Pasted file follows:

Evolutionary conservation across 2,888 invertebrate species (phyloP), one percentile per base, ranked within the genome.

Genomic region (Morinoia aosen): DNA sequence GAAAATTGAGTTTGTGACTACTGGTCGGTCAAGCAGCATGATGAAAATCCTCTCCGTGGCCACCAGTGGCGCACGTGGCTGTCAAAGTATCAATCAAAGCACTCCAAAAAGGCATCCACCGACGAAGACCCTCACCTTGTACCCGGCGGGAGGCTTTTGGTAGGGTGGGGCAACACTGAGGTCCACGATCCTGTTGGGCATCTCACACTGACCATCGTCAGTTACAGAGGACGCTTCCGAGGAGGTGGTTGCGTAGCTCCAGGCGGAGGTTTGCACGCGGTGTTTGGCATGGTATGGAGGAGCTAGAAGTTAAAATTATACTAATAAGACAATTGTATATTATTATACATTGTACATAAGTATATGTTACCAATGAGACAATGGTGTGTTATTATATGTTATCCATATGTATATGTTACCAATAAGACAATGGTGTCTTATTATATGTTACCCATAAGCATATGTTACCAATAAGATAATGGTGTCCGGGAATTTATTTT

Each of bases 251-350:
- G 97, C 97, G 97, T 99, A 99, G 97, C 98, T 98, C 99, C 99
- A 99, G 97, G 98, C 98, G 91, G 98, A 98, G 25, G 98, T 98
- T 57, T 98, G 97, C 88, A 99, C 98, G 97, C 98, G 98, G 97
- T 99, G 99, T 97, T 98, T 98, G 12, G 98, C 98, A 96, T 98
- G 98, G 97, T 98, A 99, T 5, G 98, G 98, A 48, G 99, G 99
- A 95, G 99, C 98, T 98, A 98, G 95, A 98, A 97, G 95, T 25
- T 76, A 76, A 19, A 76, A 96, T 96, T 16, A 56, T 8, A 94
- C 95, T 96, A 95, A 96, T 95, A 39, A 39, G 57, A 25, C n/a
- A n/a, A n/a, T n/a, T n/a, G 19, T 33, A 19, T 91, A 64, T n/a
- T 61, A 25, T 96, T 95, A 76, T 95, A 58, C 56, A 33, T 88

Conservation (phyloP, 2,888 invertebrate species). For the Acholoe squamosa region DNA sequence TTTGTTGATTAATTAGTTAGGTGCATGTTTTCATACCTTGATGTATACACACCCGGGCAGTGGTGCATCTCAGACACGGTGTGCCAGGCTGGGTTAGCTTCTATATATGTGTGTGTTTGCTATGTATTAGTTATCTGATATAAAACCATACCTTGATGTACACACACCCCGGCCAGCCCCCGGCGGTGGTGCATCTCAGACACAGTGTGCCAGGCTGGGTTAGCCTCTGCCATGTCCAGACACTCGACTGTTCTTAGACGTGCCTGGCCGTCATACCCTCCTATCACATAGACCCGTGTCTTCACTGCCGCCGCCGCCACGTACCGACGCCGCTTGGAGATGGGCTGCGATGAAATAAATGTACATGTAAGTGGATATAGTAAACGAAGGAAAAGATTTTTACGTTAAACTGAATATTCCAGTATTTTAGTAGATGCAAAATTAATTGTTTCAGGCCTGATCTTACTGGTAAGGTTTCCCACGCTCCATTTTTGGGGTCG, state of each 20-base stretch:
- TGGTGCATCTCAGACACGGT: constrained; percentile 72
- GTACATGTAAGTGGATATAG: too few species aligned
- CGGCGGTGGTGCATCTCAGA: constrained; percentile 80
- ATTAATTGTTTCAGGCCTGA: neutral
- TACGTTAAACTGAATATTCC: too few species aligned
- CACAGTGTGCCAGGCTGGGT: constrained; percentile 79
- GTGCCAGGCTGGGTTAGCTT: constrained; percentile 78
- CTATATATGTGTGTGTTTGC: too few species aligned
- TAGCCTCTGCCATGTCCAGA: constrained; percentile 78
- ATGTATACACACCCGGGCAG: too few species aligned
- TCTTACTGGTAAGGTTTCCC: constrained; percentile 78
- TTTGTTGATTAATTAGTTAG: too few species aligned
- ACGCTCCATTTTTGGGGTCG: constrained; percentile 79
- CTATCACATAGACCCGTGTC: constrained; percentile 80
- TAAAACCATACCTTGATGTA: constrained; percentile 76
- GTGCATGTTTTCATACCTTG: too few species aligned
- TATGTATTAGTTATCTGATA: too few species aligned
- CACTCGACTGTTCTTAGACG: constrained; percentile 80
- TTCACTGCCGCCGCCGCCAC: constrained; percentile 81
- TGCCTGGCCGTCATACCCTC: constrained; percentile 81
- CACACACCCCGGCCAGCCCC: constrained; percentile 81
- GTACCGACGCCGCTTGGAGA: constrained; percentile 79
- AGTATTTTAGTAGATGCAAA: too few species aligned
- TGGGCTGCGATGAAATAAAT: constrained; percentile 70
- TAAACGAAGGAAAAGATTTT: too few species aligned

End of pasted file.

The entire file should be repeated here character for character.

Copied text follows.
Evolutionary conservation across 2,888 invertebrate species (phyloP), one percentile per base, ranked within the genome.

Genomic region (Morinoia aosen): DNA sequence GAAAATTGAGTTTGTGACTACTGGTCGGTCAAGCAGCATGATGAAAATCCTCTCCGTGGCCACCAGTGGCGCACGTGGCTGTCAAAGTATCAATCAAAGCACTCCAAAAAGGCATCCACCGACGAAGACCCTCACCTTGTACCCGGCGGGAGGCTTTTGGTAGGGTGGGGCAACACTGAGGTCCACGATCCTGTTGGGCATCTCACACTGACCATCGTCAGTTACAGAGGACGCTTCCGAGGAGGTGGTTGCGTAGCTCCAGGCGGAGGTTTGCACGCGGTGTTTGGCATGGTATGGAGGAGCTAGAAGTTAAAATTATACTAATAAGACAATTGTATATTATTATACATTGTACATAAGTATATGTTACCAATGAGACAATGGTGTGTTATTATATGTTATCCATATGTATATGTTACCAATAAGACAATGGTGTCTTATTATATGTTACCCATAAGCATATGTTACCAATAAGATAATGGTGTCCGGGAATTTATTTT

Each of bases 251-350:
- G 97, C 97, G 97, T 99, A 99, G 97, C 98, T 98, C 99, C 99
- A 99, G 97, G 98, C 98, G 91, G 98, A 98, G 25, G 98, T 98
- T 57, T 98, G 97, C 88, A 99, C 98, G 97, C 98, G 98, G 97
- T 99, G 99, T 97, T 98, T 98, G 12, G 98, C 98, A 96, T 98
- G 98, G 97, T 98, A 99, T 5, G 98, G 98, A 48, G 99, G 99
- A 95, G 99, C 98, T 98, A 98, G 95, A 98, A 97, G 95, T 25
- T 76, A 76, A 19, A 76, A 96, T 96, T 16, A 56, T 8, A 94
- C 95, T 96, A 95, A 96, T 95, A 39, A 39, G 57, A 25, C n/a
- A n/a, A n/a, T n/a, T n/a, G 19, T 33, A 19, T 91, A 64, T n/a
- T 61, A 25, T 96, T 95, A 76, T 95, A 58, C 56, A 33, T 88

Conservation (phyloP, 2,888 invertebrate species). For the Acholoe squamosa region DNA sequence TTTGTTGATTAATTAGTTAGGTGCATGTTTTCATACCTTGATGTATACACACCCGGGCAGTGGTGCATCTCAGACACGGTGTGCCAGGCTGGGTTAGCTTCTATATATGTGTGTGTTTGCTATGTATTAGTTATCTGATATAAAACCATACCTTGATGTACACACACCCCGGCCAGCCCCCGGCGGTGGTGCATCTCAGACACAGTGTGCCAGGCTGGGTTAGCCTCTGCCATGTCCAGACACTCGACTGTTCTTAGACGTGCCTGGCCGTCATACCCTCCTATCACATAGACCCGTGTCTTCACTGCCGCCGCCGCCACGTACCGACGCCGCTTGGAGATGGGCTGCGATGAAATAAATGTACATGTAAGTGGATATAGTAAACGAAGGAAAAGATTTTTACGTTAAACTGAATATTCCAGTATTTTAGTAGATGCAAAATTAATTGTTTCAGGCCTGATCTTACTGGTAAGGTTTCCCACGCTCCATTTTTGGGGTCG, state of each 20-base stretch:
- TGGTGCATCTCAGACACGGT: constrained; percentile 72
- GTACATGTAAGTGGATATAG: too few species aligned
- CGGCGGTGGTGCATCTCAGA: constrained; percentile 80
- ATTAATTGTTTCAGGCCTGA: neutral
- TACGTTAAACTGAATATTCC: too few species aligned
- CACAGTGTGCCAGGCTGGGT: constrained; percentile 79
- GTGCCAGGCTGGGTTAGCTT: constrained; percentile 78
- CTATATATGTGTGTGTTTGC: too few species aligned
- TAGCCTCTGCCATGTCCAGA: constrained; percentile 78
- ATGTATACACACCCGGGCAG: too few species aligned
- TCTTACTGGTAAGGTTTCCC: constrained; percentile 78
- TTTGTTGATTAATTAGTTAG: too few species aligned
- ACGCTCCATTTTTGGGGTCG: constrained; percentile 79
- CTATCACATAGACCCGTGTC: constrained; percentile 80
- TAAAACCATACCTTGATGTA: constrained; percentile 76
- GTGCATGTTTTCATACCTTG: too few species aligned
- TATGTATTAGTTATCTGATA: too few species aligned
- CACTCGACTGTTCTTAGACG: constrained; percentile 80
- TTCACTGCCGCCGCCGCCAC: constrained; percentile 81
- TGCCTGGCCGTCATACCCTC: constrained; percentile 81
- CACACACCCCGGCCAGCCCC: constrained; percentile 81
- GTACCGACGCCGCTTGGAGA: constrained; percentile 79
- AGTATTTTAGTAGATGCAAA: too few species aligned
- TGGGCTGCGATGAAATAAAT: constrained; percentile 70
- TAAACGAAGGAAAAGATTTT: too few species aligned